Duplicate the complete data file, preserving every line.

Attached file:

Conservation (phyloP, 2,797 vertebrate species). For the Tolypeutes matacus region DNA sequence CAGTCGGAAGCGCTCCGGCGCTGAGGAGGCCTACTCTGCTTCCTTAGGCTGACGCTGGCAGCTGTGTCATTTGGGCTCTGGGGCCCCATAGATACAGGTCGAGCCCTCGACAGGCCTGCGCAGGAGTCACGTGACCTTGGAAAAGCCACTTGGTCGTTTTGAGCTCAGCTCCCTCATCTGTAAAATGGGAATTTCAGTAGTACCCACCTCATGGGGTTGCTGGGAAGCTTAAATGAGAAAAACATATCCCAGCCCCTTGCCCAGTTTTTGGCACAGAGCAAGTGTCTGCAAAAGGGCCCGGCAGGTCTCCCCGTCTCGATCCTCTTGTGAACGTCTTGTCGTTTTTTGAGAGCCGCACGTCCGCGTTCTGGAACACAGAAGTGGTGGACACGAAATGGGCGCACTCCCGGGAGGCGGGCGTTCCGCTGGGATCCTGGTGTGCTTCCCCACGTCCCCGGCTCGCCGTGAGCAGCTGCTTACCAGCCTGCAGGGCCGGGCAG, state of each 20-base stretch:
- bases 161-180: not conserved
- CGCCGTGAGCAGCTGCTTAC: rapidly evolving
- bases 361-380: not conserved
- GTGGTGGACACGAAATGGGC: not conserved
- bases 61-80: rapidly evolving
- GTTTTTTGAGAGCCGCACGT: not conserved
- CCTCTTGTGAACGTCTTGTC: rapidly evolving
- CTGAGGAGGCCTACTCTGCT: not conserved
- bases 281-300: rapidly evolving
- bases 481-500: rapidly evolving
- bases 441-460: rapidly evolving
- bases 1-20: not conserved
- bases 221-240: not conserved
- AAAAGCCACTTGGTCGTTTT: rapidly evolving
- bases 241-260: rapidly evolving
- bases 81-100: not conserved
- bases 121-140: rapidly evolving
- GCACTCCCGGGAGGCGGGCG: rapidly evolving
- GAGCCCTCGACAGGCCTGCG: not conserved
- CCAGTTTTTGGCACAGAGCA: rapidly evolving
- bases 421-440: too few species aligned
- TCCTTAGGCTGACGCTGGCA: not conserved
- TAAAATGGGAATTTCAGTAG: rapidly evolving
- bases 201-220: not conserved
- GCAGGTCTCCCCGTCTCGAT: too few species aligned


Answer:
Conservation (phyloP, 2,797 vertebrate species). For the Tolypeutes matacus region DNA sequence CAGTCGGAAGCGCTCCGGCGCTGAGGAGGCCTACTCTGCTTCCTTAGGCTGACGCTGGCAGCTGTGTCATTTGGGCTCTGGGGCCCCATAGATACAGGTCGAGCCCTCGACAGGCCTGCGCAGGAGTCACGTGACCTTGGAAAAGCCACTTGGTCGTTTTGAGCTCAGCTCCCTCATCTGTAAAATGGGAATTTCAGTAGTACCCACCTCATGGGGTTGCTGGGAAGCTTAAATGAGAAAAACATATCCCAGCCCCTTGCCCAGTTTTTGGCACAGAGCAAGTGTCTGCAAAAGGGCCCGGCAGGTCTCCCCGTCTCGATCCTCTTGTGAACGTCTTGTCGTTTTTTGAGAGCCGCACGTCCGCGTTCTGGAACACAGAAGTGGTGGACACGAAATGGGCGCACTCCCGGGAGGCGGGCGTTCCGCTGGGATCCTGGTGTGCTTCCCCACGTCCCCGGCTCGCCGTGAGCAGCTGCTTACCAGCCTGCAGGGCCGGGCAG, state of each 20-base stretch:
- bases 161-180: not conserved
- CGCCGTGAGCAGCTGCTTAC: rapidly evolving
- bases 361-380: not conserved
- GTGGTGGACACGAAATGGGC: not conserved
- bases 61-80: rapidly evolving
- GTTTTTTGAGAGCCGCACGT: not conserved
- CCTCTTGTGAACGTCTTGTC: rapidly evolving
- CTGAGGAGGCCTACTCTGCT: not conserved
- bases 281-300: rapidly evolving
- bases 481-500: rapidly evolving
- bases 441-460: rapidly evolving
- bases 1-20: not conserved
- bases 221-240: not conserved
- AAAAGCCACTTGGTCGTTTT: rapidly evolving
- bases 241-260: rapidly evolving
- bases 81-100: not conserved
- bases 121-140: rapidly evolving
- GCACTCCCGGGAGGCGGGCG: rapidly evolving
- GAGCCCTCGACAGGCCTGCG: not conserved
- CCAGTTTTTGGCACAGAGCA: rapidly evolving
- bases 421-440: too few species aligned
- TCCTTAGGCTGACGCTGGCA: not conserved
- TAAAATGGGAATTTCAGTAG: rapidly evolving
- bases 201-220: not conserved
- GCAGGTCTCCCCGTCTCGAT: too few species aligned